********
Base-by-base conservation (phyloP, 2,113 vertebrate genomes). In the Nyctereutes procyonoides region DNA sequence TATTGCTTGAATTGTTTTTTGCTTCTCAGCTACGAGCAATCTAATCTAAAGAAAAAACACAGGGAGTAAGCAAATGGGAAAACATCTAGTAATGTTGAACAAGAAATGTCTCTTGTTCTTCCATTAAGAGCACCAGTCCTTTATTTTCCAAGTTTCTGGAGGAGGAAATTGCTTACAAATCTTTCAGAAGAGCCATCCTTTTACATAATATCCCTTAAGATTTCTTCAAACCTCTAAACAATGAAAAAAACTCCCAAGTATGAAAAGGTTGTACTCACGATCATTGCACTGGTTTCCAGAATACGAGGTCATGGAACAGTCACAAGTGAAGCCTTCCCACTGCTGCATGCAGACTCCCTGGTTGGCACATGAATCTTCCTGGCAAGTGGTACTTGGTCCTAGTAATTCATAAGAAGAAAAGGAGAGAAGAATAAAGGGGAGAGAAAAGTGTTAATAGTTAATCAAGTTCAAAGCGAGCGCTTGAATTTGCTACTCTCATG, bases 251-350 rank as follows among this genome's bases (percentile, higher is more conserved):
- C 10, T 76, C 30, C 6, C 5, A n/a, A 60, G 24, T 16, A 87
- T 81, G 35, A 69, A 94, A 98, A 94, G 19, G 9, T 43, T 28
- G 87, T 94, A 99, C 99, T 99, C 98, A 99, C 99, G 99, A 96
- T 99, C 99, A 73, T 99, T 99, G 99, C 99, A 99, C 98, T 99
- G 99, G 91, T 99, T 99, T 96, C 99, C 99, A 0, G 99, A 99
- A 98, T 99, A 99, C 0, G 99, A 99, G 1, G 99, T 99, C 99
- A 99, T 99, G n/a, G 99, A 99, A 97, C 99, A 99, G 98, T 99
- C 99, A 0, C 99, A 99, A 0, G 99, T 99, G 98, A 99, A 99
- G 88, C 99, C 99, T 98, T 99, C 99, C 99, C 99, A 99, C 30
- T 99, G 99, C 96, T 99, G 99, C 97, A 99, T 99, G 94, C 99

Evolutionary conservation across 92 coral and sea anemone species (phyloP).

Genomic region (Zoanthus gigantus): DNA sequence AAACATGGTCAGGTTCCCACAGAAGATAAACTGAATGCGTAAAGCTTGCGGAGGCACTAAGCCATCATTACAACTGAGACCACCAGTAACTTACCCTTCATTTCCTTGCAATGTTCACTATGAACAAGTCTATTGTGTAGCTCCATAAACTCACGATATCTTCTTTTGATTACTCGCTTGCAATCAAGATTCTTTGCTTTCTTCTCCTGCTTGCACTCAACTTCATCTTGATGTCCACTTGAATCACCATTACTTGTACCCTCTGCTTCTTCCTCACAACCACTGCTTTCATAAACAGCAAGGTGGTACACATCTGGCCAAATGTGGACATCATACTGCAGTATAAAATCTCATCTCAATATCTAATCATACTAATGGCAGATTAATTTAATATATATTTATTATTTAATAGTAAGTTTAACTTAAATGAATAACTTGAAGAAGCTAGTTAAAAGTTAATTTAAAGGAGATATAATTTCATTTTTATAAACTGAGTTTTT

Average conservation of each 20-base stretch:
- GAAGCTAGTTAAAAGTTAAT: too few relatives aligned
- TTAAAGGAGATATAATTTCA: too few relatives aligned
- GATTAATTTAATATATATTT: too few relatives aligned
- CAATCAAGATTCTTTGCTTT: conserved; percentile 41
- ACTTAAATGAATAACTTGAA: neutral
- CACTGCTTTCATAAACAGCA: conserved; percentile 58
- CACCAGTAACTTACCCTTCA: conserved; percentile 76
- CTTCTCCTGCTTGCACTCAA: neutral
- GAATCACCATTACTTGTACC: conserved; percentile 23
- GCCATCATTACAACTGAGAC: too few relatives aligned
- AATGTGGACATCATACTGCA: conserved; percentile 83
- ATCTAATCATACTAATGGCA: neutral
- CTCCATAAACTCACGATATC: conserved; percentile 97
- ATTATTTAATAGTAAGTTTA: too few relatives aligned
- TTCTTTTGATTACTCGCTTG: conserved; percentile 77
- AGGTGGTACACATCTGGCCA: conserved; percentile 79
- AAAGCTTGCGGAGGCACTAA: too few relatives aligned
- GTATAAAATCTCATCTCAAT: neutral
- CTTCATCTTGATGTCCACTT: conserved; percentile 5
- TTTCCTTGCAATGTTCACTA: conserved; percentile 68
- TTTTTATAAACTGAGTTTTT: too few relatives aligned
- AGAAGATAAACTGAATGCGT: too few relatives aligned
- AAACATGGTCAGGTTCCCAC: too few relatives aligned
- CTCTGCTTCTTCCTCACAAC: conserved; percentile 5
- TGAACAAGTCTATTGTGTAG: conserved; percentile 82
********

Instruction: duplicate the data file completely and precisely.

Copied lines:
Base-by-base conservation (phyloP, 2,113 vertebrate genomes). In the Nyctereutes procyonoides region DNA sequence TATTGCTTGAATTGTTTTTTGCTTCTCAGCTACGAGCAATCTAATCTAAAGAAAAAACACAGGGAGTAAGCAAATGGGAAAACATCTAGTAATGTTGAACAAGAAATGTCTCTTGTTCTTCCATTAAGAGCACCAGTCCTTTATTTTCCAAGTTTCTGGAGGAGGAAATTGCTTACAAATCTTTCAGAAGAGCCATCCTTTTACATAATATCCCTTAAGATTTCTTCAAACCTCTAAACAATGAAAAAAACTCCCAAGTATGAAAAGGTTGTACTCACGATCATTGCACTGGTTTCCAGAATACGAGGTCATGGAACAGTCACAAGTGAAGCCTTCCCACTGCTGCATGCAGACTCCCTGGTTGGCACATGAATCTTCCTGGCAAGTGGTACTTGGTCCTAGTAATTCATAAGAAGAAAAGGAGAGAAGAATAAAGGGGAGAGAAAAGTGTTAATAGTTAATCAAGTTCAAAGCGAGCGCTTGAATTTGCTACTCTCATG, bases 251-350 rank as follows among this genome's bases (percentile, higher is more conserved):
- C 10, T 76, C 30, C 6, C 5, A n/a, A 60, G 24, T 16, A 87
- T 81, G 35, A 69, A 94, A 98, A 94, G 19, G 9, T 43, T 28
- G 87, T 94, A 99, C 99, T 99, C 98, A 99, C 99, G 99, A 96
- T 99, C 99, A 73, T 99, T 99, G 99, C 99, A 99, C 98, T 99
- G 99, G 91, T 99, T 99, T 96, C 99, C 99, A 0, G 99, A 99
- A 98, T 99, A 99, C 0, G 99, A 99, G 1, G 99, T 99, C 99
- A 99, T 99, G n/a, G 99, A 99, A 97, C 99, A 99, G 98, T 99
- C 99, A 0, C 99, A 99, A 0, G 99, T 99, G 98, A 99, A 99
- G 88, C 99, C 99, T 98, T 99, C 99, C 99, C 99, A 99, C 30
- T 99, G 99, C 96, T 99, G 99, C 97, A 99, T 99, G 94, C 99

Evolutionary conservation across 92 coral and sea anemone species (phyloP).

Genomic region (Zoanthus gigantus): DNA sequence AAACATGGTCAGGTTCCCACAGAAGATAAACTGAATGCGTAAAGCTTGCGGAGGCACTAAGCCATCATTACAACTGAGACCACCAGTAACTTACCCTTCATTTCCTTGCAATGTTCACTATGAACAAGTCTATTGTGTAGCTCCATAAACTCACGATATCTTCTTTTGATTACTCGCTTGCAATCAAGATTCTTTGCTTTCTTCTCCTGCTTGCACTCAACTTCATCTTGATGTCCACTTGAATCACCATTACTTGTACCCTCTGCTTCTTCCTCACAACCACTGCTTTCATAAACAGCAAGGTGGTACACATCTGGCCAAATGTGGACATCATACTGCAGTATAAAATCTCATCTCAATATCTAATCATACTAATGGCAGATTAATTTAATATATATTTATTATTTAATAGTAAGTTTAACTTAAATGAATAACTTGAAGAAGCTAGTTAAAAGTTAATTTAAAGGAGATATAATTTCATTTTTATAAACTGAGTTTTT

Average conservation of each 20-base stretch:
- GAAGCTAGTTAAAAGTTAAT: too few relatives aligned
- TTAAAGGAGATATAATTTCA: too few relatives aligned
- GATTAATTTAATATATATTT: too few relatives aligned
- CAATCAAGATTCTTTGCTTT: conserved; percentile 41
- ACTTAAATGAATAACTTGAA: neutral
- CACTGCTTTCATAAACAGCA: conserved; percentile 58
- CACCAGTAACTTACCCTTCA: conserved; percentile 76
- CTTCTCCTGCTTGCACTCAA: neutral
- GAATCACCATTACTTGTACC: conserved; percentile 23
- GCCATCATTACAACTGAGAC: too few relatives aligned
- AATGTGGACATCATACTGCA: conserved; percentile 83
- ATCTAATCATACTAATGGCA: neutral
- CTCCATAAACTCACGATATC: conserved; percentile 97
- ATTATTTAATAGTAAGTTTA: too few relatives aligned
- TTCTTTTGATTACTCGCTTG: conserved; percentile 77
- AGGTGGTACACATCTGGCCA: conserved; percentile 79
- AAAGCTTGCGGAGGCACTAA: too few relatives aligned
- GTATAAAATCTCATCTCAAT: neutral
- CTTCATCTTGATGTCCACTT: conserved; percentile 5
- TTTCCTTGCAATGTTCACTA: conserved; percentile 68
- TTTTTATAAACTGAGTTTTT: too few relatives aligned
- AGAAGATAAACTGAATGCGT: too few relatives aligned
- AAACATGGTCAGGTTCCCAC: too few relatives aligned
- CTCTGCTTCTTCCTCACAAC: conserved; percentile 5
- TGAACAAGTCTATTGTGTAG: conserved; percentile 82